Students volunteer at MLK Service Project

Decatur sophomores pick up sticks and leaves on McLean Street on Monday morning for the MLK Service Project.

Decatur sophomores pick up sticks and leaves on McLean Street on Monday morning for the MLK Service Project.

The non-profit organization Decatur Preservation Alliance (DPA) provides Decatur residents with an opportunity to serve the community. Among the volunteers are high school students from National Honor Society (NHS) and Key Club.

The DPA coordinates with the Decatur community to provide service for low-income senior citizens through the Martin Luther King Jr. Service Project. The volunteers work with homeowners to do home repairs and yard work during three-hour shifts.

Sophomore Nick Katinsky is volunteering for his fifth year in a row.

“It’s just a nice way to spend MLK with your friends and still do something charitable for the Decatur community,” Katinsky said.

Katinsky volunteered with seven other Decatur students, many of whom are his friends.

“I can meet and hang out with my friends but also get something productive done together and really help those around the community,” Katinsky said. “It’s also nice to get to know new neighbors this way.”

Chairman Paul Mitchell has organized the MLK Service Project for six years and “loves doing it.”

“Before being the chairman I volunteered for the DPA every year,” Mitchell said. “I had a great sense of accomplishment after helping the homeowners for the first time and so I’ve just stuck with ever since.”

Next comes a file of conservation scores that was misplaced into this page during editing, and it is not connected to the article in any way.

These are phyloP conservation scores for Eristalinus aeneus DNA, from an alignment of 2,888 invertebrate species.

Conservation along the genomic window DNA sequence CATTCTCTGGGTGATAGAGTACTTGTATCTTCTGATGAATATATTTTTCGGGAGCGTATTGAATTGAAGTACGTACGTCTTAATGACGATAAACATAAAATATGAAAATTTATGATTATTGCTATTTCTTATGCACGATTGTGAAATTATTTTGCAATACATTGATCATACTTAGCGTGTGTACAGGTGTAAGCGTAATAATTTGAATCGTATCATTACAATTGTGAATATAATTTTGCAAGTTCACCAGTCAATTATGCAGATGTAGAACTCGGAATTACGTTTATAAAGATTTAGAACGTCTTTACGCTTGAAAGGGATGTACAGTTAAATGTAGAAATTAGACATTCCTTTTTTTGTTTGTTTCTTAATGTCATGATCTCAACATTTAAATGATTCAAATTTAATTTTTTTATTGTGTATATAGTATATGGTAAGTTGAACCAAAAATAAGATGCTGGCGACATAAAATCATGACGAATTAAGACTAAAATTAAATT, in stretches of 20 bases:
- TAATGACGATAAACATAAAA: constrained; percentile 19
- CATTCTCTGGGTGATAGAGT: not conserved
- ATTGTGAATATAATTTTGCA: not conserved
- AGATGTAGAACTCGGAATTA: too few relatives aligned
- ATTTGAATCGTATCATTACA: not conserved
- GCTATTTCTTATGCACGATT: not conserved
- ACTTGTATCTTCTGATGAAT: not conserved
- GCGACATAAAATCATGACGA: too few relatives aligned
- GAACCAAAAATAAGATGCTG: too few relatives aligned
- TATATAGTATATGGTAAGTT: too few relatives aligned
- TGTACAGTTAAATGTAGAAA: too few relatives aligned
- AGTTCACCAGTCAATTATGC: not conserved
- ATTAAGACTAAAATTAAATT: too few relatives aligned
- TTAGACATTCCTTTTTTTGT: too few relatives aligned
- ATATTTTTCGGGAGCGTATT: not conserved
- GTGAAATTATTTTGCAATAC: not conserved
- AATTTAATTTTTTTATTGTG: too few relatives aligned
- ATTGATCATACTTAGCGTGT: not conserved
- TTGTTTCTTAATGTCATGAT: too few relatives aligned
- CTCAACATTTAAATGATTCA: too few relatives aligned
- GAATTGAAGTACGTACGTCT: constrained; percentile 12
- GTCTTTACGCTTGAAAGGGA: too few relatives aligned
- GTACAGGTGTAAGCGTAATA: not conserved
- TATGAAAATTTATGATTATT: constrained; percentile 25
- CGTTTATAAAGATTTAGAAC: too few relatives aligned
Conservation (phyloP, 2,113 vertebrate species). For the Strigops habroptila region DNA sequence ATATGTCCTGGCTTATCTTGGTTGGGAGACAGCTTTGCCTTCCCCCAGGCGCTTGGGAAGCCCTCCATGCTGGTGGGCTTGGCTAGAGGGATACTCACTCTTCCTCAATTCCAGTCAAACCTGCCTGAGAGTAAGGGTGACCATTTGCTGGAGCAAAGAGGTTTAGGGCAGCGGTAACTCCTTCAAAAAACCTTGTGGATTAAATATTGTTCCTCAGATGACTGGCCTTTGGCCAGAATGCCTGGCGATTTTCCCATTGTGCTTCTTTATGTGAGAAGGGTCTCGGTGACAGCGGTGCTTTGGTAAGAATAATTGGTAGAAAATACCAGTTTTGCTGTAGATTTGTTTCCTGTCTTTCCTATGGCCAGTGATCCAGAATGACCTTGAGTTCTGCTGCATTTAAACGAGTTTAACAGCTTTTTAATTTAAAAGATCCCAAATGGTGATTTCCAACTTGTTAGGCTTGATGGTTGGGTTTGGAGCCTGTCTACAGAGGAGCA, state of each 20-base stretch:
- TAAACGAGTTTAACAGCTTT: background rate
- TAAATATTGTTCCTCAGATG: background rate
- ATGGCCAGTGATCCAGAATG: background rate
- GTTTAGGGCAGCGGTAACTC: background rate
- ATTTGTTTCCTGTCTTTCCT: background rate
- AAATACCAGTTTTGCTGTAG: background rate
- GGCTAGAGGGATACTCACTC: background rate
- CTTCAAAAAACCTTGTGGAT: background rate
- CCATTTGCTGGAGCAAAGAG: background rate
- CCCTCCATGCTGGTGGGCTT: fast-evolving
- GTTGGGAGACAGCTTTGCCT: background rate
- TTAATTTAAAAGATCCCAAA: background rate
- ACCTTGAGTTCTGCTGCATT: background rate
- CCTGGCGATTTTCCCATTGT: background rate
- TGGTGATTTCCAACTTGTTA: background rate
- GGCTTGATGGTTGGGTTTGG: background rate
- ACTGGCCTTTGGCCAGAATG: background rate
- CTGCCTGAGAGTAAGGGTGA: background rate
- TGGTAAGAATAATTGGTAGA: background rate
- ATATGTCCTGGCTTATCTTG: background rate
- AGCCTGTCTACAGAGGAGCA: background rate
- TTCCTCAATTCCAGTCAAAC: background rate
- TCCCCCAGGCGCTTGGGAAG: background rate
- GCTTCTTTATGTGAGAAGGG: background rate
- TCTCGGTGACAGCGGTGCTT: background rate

This year the DPA received over 1,000 volunteers, and while they were concerned about numbers, they closed all of the projects.

“We have this event because we want to give the residents the ability to stay in their homes for as long as possible,” Mitchell said. “We want to keep a roof over their head and this is the best way to do it.”

For Mitchell, the real sense of accomplishment comes from the gratitude of the homeowners.

Katinsky talked with the homeowner before starting his yard work. This interaction adds to his experience and makes it all worthwhile.

“One year a lady hugged me and thanked me for fixing her roof,” Mitchell said. “She told me she had never been as warm in her home because there was always something wrong with her roof.”

Mitchell realizes that these interactions are what keep people interested in volunteering.

“The volunteers get to know the homeowners and that sense of accomplishment will hopefully make them want to do it again,” Mitchell said.

Katinsky is one of those volunteers.

“I hope to keep volunteering for the MLK service project because it allows me to get to know people that I normally wouldn’t have known, much less have been willing to help,” Katinsky said.

The 1,288 tools, 1,000 Decatur volunteers and 49 house captains made this year’s MLK Service Project a success.